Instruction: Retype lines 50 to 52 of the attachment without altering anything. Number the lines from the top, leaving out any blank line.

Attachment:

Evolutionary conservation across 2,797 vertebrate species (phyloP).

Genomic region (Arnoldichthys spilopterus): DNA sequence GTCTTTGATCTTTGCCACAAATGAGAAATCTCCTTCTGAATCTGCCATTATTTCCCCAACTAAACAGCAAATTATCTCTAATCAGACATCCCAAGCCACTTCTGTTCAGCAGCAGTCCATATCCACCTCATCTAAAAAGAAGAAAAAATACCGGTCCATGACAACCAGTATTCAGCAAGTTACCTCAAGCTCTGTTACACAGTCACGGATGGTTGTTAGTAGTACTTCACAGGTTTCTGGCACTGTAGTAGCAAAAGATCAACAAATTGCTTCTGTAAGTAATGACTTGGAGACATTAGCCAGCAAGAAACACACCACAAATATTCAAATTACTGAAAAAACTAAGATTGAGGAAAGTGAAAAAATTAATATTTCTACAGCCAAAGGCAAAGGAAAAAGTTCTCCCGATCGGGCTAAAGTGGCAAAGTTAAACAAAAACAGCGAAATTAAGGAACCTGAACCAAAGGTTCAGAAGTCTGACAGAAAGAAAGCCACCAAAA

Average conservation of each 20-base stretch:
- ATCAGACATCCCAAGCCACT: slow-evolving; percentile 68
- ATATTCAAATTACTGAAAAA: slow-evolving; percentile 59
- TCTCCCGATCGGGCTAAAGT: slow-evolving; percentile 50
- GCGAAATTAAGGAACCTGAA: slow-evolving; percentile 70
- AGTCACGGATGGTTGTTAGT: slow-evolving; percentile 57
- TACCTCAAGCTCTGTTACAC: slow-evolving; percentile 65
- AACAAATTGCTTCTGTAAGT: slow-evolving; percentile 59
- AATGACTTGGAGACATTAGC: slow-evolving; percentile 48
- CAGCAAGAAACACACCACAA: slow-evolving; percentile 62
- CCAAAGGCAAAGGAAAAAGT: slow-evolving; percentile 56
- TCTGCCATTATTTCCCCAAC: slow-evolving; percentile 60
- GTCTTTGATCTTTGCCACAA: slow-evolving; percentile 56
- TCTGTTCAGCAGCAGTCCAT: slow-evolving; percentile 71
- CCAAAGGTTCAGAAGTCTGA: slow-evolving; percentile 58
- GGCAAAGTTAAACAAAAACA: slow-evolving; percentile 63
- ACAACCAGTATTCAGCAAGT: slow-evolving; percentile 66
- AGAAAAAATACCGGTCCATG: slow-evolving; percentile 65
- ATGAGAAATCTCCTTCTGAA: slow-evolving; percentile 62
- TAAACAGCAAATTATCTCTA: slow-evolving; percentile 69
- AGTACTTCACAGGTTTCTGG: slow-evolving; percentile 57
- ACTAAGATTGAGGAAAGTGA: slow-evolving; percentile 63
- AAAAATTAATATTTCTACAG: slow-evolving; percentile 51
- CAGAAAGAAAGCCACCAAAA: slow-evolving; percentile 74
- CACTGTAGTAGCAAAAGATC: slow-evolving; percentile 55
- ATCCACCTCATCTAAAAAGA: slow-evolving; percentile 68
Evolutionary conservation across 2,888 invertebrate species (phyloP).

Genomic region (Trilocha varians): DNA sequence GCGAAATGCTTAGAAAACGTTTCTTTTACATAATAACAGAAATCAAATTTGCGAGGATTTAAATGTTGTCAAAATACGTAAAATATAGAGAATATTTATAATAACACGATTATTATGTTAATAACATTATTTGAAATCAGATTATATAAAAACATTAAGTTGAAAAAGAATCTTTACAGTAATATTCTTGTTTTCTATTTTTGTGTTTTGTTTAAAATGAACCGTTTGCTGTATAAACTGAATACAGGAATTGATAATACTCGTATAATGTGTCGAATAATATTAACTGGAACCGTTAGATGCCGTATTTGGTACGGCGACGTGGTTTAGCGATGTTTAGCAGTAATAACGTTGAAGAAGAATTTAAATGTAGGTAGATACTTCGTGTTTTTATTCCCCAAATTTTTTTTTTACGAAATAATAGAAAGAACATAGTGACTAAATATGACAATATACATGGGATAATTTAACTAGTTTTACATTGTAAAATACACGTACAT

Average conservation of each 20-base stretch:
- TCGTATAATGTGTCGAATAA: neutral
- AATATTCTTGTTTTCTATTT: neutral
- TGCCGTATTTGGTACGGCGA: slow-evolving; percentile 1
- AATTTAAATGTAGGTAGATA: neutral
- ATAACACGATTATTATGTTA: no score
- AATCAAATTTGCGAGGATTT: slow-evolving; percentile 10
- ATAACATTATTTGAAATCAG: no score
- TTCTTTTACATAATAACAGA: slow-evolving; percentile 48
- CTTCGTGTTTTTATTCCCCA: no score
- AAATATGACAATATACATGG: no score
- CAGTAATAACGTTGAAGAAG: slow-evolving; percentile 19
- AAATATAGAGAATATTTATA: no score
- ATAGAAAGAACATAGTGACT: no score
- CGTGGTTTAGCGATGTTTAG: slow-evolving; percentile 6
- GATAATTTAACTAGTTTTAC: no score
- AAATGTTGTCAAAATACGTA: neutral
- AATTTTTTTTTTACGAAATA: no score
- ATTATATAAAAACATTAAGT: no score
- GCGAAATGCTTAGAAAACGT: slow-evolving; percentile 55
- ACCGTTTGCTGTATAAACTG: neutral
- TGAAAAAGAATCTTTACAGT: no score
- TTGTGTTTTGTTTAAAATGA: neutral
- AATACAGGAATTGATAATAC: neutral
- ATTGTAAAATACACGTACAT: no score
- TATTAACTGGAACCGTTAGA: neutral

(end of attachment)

- GCGAAATGCTTAGAAAACGT: slow-evolving; percentile 55
- ACCGTTTGCTGTATAAACTG: neutral
- TGAAAAAGAATCTTTACAGT: no score